ALTOONA, Pa. – At Penn State Altoona's tennis match on Sunday, September 30, the men's and women's tennis teams welcomed athletes from the Special Olympics of Blair County to the Adler Tennis Courts for Special Olympics Awareness Day.
The day kicked off Penn State Altoona's participation in the NCAA Division III National Student-Athlete Advisory Committee's "50 for 50th Challenge." This past July marked 50 years of the Special Olympics, and to honor the milestone, the NCAA Division III National SAAC has challenged each Division III institution to have at least 50 student-athletes participate in Special Olympics events by February 28, 2019.
All institutions who complete the challenge will receive a prize from the NCAA. The three institutions with the highest percentage of student-athlete participation will face off in a Special Olympics Spotlight Poll in March 2019.
The challenge is aimed at highlighting the special partnership fostered between the Special Olympics and NCAA Division III.
"It's the 50th anniversary of the Special Olympics. With the NCAA partnering with the Special Olympics and their athletes, the goal this year is to get 50 student-athletes from each institution to work with Special Olympians to raise awareness for their cause," said Penn State Altoona men's basketball junior Cameron Gardner-Nicholson, who is the campus' national Division III SAAC representative. "We want to show that the Special Olympics athletes work just as hard as we do."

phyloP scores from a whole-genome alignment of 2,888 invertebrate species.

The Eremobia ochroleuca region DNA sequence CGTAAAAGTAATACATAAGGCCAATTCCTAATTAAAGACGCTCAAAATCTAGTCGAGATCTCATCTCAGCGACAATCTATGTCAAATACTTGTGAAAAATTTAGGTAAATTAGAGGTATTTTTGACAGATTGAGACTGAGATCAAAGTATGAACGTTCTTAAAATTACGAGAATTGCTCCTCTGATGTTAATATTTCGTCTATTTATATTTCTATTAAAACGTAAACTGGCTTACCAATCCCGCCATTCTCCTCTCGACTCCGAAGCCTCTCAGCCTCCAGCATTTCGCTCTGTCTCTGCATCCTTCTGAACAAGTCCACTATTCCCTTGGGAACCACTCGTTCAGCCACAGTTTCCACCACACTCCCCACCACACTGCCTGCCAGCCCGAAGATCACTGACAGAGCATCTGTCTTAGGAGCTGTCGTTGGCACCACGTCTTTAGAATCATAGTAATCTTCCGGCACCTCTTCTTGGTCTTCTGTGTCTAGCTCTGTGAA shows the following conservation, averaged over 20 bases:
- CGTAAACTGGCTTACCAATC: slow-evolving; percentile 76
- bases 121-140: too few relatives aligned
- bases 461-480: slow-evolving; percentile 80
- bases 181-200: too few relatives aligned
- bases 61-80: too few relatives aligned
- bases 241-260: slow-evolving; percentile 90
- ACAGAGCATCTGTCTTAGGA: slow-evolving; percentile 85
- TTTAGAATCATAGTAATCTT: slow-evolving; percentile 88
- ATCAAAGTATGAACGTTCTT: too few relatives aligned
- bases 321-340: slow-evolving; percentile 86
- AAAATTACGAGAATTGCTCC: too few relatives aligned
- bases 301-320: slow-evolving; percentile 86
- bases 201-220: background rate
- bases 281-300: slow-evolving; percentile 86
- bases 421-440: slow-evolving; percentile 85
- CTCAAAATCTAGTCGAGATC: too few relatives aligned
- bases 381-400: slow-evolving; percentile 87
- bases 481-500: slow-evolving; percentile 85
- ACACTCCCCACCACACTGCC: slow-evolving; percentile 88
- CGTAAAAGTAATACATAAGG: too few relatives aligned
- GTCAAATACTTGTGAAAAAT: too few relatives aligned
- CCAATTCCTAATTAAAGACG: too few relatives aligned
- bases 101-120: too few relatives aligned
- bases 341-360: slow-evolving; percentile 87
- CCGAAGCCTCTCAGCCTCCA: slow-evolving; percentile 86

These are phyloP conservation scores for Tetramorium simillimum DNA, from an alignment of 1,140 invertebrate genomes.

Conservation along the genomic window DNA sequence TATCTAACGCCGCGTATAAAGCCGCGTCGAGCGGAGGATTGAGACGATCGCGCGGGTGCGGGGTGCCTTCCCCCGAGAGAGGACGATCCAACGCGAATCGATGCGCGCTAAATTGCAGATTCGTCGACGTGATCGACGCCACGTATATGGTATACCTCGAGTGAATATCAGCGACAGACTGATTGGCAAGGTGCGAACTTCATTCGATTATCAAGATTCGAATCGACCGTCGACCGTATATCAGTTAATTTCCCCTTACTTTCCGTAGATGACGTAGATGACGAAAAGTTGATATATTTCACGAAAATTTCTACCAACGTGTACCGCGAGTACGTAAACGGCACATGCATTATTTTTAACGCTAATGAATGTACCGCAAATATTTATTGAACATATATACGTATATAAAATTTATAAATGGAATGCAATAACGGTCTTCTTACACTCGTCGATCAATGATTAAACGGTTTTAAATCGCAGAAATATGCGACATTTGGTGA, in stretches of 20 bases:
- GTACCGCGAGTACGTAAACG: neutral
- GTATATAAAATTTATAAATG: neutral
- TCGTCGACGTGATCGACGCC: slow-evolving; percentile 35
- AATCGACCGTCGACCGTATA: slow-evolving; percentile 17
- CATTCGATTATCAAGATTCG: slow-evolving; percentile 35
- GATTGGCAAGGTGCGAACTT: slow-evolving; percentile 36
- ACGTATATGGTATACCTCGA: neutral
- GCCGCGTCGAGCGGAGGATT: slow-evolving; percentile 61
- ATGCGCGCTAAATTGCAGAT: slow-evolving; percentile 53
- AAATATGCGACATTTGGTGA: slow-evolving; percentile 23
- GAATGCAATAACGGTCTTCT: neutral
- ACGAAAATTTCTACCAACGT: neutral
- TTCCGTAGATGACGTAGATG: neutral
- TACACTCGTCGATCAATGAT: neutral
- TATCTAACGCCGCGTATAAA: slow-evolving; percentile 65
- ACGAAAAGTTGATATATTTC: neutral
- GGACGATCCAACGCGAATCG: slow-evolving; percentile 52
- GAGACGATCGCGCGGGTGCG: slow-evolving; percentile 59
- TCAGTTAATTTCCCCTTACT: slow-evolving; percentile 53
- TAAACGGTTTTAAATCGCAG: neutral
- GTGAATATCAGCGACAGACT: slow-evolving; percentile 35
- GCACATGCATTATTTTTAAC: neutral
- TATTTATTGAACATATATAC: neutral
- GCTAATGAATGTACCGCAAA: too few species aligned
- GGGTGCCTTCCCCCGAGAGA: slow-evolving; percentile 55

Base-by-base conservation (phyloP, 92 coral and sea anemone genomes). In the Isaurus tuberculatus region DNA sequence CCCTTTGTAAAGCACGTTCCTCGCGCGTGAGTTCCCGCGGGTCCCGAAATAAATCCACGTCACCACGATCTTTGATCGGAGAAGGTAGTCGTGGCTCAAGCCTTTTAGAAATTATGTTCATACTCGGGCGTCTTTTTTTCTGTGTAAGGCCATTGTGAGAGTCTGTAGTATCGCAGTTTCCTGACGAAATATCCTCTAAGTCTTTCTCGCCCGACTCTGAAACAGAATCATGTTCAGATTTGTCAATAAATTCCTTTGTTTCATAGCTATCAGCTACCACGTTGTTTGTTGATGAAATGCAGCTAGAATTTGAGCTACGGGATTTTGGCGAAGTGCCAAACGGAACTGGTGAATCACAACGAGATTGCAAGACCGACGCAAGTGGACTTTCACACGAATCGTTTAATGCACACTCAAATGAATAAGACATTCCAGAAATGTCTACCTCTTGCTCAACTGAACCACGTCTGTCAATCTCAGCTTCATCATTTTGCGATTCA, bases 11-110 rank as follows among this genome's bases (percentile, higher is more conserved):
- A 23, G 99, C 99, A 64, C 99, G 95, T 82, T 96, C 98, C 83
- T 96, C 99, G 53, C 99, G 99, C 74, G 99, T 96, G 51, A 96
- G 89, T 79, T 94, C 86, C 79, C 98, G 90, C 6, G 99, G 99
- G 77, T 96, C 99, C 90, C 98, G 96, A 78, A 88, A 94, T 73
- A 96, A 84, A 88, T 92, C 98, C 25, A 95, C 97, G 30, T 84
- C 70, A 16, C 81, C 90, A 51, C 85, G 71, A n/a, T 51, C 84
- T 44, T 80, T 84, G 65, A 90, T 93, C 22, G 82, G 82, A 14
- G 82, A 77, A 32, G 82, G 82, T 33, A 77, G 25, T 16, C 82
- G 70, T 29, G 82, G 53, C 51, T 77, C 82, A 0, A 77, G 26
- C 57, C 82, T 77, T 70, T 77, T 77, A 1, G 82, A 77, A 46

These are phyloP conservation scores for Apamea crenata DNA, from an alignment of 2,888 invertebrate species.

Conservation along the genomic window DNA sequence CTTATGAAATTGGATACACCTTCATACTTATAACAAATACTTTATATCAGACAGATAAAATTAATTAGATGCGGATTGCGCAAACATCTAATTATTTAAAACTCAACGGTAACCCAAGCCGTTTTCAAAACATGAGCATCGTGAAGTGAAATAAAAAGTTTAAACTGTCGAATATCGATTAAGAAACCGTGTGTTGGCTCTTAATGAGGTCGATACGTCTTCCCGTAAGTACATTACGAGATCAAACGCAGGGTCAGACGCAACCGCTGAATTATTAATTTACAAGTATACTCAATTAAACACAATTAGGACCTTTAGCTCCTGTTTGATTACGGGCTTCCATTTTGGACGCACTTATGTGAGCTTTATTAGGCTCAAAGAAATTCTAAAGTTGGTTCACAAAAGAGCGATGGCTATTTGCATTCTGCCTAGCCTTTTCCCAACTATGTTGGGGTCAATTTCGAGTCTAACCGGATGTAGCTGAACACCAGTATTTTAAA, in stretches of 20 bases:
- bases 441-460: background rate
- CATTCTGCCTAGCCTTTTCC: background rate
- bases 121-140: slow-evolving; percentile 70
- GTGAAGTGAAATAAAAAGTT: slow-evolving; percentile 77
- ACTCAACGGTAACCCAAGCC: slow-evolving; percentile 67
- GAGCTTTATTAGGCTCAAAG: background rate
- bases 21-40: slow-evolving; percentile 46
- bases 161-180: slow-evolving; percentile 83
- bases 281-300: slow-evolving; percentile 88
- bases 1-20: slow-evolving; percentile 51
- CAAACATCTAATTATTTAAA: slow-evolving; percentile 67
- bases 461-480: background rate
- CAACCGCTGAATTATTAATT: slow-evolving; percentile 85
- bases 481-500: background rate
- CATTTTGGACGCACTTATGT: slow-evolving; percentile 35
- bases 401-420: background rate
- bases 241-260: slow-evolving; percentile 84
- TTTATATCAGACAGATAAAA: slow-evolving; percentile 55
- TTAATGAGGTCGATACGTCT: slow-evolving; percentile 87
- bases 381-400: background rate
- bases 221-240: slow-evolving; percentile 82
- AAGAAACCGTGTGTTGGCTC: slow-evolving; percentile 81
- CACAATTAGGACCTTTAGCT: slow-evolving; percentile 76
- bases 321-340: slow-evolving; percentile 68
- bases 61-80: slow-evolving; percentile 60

Prior to this past Sunday's tennis match, the Penn State Altoona tennis teams held a meet and greet with athletes from the Special Olympics of Blair County. The Lions and Lady Lions tennis players also practiced with the Special Olympians, breaking out their racquets and hitting around on the courts. After the start of the match, the Special Olympians stayed in the stands and cheered on the Penn State Altoona women's tennis team.
"We're lucky to have a great partnership with the Special Olympics of Blair County. The men's and women's tennis teams from the Special Olympics came to our tennis match to help us raise awareness here in our community," said Penn State Altoona SAAC advisor and men's basketball head coach David McGreal. "It was a great event. The Special Olympians and our tennis teams both had a great time interacting, playing together, and getting to know each other."
Sunday's Special Olympics Awareness Day is the first of several events that Penn State Altoona's NCAA Division III teams have planned to help fulfill their commitment to the "50 for 50th Challenge."